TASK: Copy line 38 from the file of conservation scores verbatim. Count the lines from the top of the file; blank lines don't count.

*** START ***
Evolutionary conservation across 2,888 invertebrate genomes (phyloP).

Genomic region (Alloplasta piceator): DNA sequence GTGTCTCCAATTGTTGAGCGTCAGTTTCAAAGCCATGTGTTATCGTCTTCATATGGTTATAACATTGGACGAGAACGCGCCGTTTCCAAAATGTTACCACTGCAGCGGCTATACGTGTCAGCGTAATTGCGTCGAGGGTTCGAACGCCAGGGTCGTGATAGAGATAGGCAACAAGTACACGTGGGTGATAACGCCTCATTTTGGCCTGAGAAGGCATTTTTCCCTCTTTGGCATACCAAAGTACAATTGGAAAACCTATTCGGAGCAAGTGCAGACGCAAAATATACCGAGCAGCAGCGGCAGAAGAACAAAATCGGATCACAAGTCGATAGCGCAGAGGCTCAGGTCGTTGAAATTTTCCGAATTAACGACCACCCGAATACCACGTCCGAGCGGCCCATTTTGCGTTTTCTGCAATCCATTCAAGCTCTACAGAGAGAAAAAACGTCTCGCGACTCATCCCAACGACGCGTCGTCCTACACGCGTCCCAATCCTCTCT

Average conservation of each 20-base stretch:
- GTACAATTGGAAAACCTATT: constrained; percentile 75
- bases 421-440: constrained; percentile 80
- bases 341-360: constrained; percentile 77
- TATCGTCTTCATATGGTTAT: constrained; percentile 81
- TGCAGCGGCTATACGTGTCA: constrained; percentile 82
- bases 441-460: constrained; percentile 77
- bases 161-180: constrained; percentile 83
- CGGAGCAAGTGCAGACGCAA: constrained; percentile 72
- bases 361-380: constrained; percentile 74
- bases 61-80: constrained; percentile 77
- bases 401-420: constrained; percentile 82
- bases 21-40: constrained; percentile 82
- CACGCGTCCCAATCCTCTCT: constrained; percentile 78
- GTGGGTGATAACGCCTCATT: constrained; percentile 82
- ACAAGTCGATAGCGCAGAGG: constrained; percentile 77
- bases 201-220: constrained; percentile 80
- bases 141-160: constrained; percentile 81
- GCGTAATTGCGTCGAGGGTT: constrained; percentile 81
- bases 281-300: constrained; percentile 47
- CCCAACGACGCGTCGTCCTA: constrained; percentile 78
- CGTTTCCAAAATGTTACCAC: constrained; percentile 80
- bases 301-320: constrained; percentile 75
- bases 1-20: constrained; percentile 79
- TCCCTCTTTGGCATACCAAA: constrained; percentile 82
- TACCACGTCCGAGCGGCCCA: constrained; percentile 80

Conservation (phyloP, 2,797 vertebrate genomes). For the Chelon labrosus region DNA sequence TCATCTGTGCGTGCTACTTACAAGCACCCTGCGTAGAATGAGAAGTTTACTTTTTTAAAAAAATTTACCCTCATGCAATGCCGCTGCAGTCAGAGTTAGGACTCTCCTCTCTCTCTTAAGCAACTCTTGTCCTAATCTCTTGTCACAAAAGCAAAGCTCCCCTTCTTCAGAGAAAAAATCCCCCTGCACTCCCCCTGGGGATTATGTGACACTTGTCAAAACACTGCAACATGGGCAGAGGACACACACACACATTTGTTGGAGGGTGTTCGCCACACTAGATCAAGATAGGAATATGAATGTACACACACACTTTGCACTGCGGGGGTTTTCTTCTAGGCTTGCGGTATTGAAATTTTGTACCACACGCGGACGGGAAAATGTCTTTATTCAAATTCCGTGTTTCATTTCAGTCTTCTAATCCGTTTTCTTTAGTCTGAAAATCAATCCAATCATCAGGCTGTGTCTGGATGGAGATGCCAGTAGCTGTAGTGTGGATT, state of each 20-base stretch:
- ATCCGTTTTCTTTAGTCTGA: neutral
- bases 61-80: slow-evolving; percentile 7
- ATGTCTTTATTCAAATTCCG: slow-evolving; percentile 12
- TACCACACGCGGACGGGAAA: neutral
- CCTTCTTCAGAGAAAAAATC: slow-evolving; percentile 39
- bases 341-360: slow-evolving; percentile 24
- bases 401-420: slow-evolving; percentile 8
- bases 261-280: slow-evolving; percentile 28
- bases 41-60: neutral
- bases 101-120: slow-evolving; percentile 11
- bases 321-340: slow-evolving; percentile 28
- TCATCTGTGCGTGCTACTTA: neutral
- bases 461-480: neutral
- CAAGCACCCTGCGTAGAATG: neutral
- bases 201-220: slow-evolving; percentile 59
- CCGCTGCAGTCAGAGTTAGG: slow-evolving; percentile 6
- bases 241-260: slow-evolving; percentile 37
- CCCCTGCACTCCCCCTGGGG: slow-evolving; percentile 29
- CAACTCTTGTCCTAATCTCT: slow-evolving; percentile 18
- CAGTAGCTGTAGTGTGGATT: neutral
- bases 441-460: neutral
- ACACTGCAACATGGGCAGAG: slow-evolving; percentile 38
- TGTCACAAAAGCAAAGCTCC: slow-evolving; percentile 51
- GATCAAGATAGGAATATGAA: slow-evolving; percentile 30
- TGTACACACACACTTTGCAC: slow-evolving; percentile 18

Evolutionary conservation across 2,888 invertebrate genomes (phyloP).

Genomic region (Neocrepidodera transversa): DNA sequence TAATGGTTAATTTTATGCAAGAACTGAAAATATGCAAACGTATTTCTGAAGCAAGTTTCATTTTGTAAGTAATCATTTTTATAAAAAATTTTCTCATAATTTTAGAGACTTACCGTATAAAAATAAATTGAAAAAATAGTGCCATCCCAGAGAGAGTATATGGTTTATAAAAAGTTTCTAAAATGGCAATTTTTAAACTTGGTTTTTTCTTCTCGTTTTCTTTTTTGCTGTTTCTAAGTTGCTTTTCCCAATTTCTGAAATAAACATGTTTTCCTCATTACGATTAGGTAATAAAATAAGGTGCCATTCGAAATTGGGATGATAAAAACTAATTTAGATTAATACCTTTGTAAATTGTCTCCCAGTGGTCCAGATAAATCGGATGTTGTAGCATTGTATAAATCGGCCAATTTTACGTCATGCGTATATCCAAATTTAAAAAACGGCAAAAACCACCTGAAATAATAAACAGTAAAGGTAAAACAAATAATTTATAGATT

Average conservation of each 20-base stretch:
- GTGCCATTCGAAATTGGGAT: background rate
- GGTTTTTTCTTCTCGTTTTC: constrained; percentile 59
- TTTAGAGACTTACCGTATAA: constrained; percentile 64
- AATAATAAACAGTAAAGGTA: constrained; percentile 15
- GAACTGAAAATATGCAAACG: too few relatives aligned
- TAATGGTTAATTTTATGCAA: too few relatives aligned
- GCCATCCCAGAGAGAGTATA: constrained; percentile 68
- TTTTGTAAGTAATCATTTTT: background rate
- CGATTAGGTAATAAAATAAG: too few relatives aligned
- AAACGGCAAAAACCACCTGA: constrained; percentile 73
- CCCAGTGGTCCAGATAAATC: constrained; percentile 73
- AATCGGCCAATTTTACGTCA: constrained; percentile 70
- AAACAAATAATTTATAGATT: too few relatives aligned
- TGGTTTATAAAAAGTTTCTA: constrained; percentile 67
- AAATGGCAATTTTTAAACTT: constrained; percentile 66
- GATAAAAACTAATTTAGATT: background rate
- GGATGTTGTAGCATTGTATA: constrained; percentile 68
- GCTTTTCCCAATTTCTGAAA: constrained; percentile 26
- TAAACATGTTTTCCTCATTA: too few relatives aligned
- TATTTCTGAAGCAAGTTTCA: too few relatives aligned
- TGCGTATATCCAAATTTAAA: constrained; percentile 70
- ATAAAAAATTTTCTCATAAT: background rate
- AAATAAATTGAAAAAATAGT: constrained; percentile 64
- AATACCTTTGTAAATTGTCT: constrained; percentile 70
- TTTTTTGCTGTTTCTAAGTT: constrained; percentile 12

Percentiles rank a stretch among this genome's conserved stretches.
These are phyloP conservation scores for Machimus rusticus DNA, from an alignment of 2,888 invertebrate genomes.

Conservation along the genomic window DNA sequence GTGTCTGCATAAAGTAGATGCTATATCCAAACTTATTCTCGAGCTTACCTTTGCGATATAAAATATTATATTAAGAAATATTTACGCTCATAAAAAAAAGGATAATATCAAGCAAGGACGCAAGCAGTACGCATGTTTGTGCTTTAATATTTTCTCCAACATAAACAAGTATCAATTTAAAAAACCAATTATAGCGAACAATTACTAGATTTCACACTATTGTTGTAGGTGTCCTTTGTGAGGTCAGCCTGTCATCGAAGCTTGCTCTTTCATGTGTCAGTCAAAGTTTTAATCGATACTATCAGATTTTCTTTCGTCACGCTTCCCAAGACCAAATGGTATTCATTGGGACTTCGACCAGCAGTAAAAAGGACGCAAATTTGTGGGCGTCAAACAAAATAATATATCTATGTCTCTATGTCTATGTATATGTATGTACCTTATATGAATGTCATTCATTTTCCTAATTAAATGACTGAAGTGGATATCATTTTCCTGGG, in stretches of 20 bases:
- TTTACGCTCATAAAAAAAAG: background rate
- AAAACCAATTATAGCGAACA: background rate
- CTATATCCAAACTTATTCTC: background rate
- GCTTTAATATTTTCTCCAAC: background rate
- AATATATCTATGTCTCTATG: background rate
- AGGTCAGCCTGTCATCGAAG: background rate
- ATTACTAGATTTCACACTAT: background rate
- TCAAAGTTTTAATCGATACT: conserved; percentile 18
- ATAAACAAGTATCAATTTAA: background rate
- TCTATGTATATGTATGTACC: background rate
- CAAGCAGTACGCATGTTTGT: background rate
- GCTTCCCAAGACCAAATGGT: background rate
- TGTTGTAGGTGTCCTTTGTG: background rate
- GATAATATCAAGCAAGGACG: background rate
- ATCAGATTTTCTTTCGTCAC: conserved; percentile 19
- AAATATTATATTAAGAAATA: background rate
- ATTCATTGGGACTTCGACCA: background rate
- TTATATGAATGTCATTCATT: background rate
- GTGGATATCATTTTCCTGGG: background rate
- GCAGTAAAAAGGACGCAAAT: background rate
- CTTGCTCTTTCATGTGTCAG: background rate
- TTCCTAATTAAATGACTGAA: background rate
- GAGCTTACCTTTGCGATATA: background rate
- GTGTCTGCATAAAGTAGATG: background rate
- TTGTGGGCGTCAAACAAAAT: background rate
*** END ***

- bases 41-60: neutral